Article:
As a certified Women’s Health Nurse Practitioner, Hodges also holds a faculty practice at The WellHouse, a nonprofit that provides a residential environment to women who are survivors of human sex trafficking.

Hodges opened the clinic in 2017 and is there once a week to provide consistent, high quality care to the residents.

Hodges has received the Lamplighter Award from the Alabama League for Nursing, the Excellence in Nursing Award and the UAB Marie L. O’Koren Alumni Award for Innovation. Hodges received her MSN and PhD from UAB School of Nursing.

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Gwendolyn Childs, Interim Associate Dean for Undergraduate/ Prelicensure Education

Gwendolyn Childs, PhD, RN, FAAN, joined UAB School of Nursing in 2007 after receiving her Doctor of Philosophy in Nursing Science from University of South Carolina-Columbia and was named Interim Associate Dean for Undergraduate and Pre-Licensure Education in 2018.

She is an associate scientist with the UAB School of Medicine Center for AIDS Research, UAB Minority Health & Health Disparities Research Center and UAB Center for the Study of Community Health. She formerly directed the Clinical Scholar’s Program at Children’s of Alabama, where she mentored nurses in the development of projects to directly impact the quality of care provided to their patients and families.

“I went into teaching to educate students to become compassionate nurses that provide the best possible care to their patients,” Childs said. “As Interim Associate Dean for Undergraduate and Pre-Licensure Education, I intend to encourage and support faculty in the areas of scholarship and teaching as they continue developing new and innovative teachings strategies. I also hope to inspire our students at the start of their career and set an example for how they can make a difference in patient care and health care as a whole.”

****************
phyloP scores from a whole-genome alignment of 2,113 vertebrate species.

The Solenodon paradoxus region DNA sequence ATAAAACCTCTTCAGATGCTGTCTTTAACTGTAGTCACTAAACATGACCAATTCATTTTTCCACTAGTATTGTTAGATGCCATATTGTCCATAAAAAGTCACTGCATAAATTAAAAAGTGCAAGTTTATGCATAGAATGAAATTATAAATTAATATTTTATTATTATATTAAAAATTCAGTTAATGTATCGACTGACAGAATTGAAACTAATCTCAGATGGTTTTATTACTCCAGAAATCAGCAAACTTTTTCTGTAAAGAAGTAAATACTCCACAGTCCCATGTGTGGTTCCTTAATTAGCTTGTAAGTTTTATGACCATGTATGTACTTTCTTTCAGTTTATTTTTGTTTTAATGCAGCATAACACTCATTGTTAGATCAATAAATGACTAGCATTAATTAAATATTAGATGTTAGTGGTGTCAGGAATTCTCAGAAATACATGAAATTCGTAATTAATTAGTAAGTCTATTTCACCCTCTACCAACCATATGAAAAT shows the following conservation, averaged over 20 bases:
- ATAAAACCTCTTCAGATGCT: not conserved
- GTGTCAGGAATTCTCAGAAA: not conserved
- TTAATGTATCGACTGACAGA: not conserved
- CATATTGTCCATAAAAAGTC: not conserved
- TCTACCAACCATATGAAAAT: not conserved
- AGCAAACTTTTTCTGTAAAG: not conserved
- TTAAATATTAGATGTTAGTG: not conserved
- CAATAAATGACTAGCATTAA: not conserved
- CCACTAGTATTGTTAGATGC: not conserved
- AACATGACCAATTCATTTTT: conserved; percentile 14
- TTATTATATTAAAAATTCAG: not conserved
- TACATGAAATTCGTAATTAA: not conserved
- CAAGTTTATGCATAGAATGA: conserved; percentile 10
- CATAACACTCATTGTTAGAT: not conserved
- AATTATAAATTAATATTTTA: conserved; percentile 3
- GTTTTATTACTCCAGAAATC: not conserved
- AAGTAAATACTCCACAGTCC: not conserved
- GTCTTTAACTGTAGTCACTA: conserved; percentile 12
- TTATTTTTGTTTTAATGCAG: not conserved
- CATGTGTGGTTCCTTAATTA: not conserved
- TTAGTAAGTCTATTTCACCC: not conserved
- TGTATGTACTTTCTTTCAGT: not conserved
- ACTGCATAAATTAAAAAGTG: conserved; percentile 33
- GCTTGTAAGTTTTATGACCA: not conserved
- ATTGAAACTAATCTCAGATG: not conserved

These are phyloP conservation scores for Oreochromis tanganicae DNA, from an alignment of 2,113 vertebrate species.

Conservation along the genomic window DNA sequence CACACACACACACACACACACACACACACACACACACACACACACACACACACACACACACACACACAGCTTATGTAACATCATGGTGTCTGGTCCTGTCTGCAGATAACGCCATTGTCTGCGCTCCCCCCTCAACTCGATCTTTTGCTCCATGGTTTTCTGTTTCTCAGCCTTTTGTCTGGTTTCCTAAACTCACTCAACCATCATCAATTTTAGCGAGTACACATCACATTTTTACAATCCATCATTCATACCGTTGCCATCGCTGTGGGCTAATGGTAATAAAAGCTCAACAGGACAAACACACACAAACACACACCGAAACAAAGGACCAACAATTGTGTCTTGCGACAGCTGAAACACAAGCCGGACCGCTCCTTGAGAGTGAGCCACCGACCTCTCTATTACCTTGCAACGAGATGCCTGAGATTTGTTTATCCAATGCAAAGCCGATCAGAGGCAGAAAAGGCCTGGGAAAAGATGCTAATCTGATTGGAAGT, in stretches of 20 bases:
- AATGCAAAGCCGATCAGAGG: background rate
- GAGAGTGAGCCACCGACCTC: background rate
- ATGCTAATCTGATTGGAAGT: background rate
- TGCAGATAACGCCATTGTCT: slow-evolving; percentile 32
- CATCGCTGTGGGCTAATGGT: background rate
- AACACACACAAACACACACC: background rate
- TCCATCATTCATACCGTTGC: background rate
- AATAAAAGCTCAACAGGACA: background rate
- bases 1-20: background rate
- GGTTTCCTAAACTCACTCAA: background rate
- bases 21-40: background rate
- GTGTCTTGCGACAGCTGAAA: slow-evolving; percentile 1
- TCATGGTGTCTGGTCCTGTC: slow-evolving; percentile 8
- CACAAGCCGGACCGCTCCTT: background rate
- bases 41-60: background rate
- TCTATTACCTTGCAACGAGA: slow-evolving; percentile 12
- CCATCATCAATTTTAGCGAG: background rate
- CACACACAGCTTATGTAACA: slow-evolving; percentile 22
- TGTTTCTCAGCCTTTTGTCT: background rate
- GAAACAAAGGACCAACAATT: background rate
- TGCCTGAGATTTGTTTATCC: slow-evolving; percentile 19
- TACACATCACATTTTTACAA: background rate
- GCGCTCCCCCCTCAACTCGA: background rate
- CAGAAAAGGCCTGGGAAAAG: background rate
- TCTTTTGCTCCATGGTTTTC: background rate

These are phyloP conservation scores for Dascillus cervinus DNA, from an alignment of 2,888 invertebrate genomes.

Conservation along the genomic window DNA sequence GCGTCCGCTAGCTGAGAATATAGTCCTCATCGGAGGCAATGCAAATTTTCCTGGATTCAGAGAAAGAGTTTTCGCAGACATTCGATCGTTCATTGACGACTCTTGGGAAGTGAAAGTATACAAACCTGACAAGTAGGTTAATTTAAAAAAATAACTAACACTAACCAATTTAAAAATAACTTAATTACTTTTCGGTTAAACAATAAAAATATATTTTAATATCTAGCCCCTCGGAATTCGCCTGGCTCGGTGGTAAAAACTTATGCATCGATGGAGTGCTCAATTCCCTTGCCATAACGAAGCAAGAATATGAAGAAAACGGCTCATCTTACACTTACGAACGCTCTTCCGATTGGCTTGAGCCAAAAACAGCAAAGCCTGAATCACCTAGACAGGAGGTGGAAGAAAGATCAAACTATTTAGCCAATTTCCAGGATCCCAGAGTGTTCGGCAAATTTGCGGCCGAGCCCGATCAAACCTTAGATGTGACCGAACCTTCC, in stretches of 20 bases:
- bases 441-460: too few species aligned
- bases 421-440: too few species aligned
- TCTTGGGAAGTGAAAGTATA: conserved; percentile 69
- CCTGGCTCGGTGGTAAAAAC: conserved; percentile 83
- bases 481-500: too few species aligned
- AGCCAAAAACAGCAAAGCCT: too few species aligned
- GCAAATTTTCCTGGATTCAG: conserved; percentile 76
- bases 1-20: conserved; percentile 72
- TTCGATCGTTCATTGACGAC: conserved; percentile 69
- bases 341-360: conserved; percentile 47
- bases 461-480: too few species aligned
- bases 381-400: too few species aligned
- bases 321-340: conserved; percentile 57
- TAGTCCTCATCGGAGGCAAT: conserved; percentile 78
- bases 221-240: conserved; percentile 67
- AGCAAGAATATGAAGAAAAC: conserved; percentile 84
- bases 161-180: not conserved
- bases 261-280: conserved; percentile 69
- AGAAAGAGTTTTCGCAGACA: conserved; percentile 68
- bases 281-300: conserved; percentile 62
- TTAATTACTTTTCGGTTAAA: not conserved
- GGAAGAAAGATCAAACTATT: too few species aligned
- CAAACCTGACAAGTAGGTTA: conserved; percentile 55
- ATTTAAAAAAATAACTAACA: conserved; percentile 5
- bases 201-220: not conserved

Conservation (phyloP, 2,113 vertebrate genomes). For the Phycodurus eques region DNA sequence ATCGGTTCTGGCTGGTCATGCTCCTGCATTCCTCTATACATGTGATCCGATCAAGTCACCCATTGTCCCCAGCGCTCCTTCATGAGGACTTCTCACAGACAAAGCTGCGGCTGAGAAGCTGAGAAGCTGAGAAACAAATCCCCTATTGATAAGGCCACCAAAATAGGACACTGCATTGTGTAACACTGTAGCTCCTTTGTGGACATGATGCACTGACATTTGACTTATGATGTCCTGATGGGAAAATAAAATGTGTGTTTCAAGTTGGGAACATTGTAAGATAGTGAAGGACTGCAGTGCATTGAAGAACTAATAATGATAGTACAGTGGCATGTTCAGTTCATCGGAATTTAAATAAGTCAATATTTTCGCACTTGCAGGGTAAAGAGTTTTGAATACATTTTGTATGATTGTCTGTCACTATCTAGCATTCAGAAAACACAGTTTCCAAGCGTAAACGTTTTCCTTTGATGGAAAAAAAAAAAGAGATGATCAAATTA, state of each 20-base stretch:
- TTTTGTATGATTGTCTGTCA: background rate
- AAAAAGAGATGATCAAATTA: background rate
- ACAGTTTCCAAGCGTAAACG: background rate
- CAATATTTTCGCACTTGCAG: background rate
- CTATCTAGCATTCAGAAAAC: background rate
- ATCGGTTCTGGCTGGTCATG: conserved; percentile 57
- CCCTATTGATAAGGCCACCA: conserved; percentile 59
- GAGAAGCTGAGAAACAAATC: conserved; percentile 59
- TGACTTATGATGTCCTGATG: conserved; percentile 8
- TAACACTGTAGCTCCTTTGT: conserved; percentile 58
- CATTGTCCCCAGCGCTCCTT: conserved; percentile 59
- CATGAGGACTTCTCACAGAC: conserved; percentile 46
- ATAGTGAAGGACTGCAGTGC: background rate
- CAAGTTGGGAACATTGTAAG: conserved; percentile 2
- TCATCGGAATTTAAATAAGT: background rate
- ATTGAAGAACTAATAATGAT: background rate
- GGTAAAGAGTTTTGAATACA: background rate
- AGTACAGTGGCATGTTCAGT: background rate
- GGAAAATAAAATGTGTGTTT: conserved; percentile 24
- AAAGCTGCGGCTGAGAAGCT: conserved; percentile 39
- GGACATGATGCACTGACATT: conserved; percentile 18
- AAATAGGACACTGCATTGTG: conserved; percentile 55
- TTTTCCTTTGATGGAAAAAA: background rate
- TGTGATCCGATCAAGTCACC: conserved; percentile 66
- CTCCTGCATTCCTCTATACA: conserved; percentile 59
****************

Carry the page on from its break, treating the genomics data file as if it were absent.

In 2018, Childs was named an American Academy of Nursing (AAN) fellow. She has also received multiple research grants and the Association of Nurses in AIDS Care President’s Award.

 

Photo: David Vance

David Vance, Interim Associate Dean for Research and Scholarship

David Vance, PhD, MGS, was selected to serve as Interim Associate Dean for Research and Scholarship in August 2018. He joined the School in 2006 as an assistant professor and the first non-nurse faculty member. Since 2006, he has had continuous NIH funding as a principal investigator and co-investigator.

Vance is a psychologist who actively researches neurocognitive aging and HIV, and he brings to the Office of Research and Scholarship more than 20 years of research experience and scholarship that includes more than 200 peer-reviewed articles and more than 400 presentations.

“As Interim Associate Dean for Research and Scholarship, I hope to elevate the School’s NIH funding from its current rank of No. 14 in the country to the top 10 funded Schools of Nursing and to develop a P-20 or P-30 grant, which will create a research center that funds mutual research goals in the School,” Vance said.

Under Dr. Karen Meneses’ leadership, Vance served as the Assistant Director of the Office of Research and Scholarships from 2011 to 2018. He also served as Director of the School’s PhD program from 2012 to 2014.

Vance chairs the Neurocognitive Group of the Women’s Initiative HIV Study and was invited to a White House form and an NIH Think Tank, both of which were focused on aging with HIV. He is also serving a one-year term as Director-at-Large for the Association of Nurses in AIDS care. He is the first non-nurse on the board.

Last modified on August 17, 2019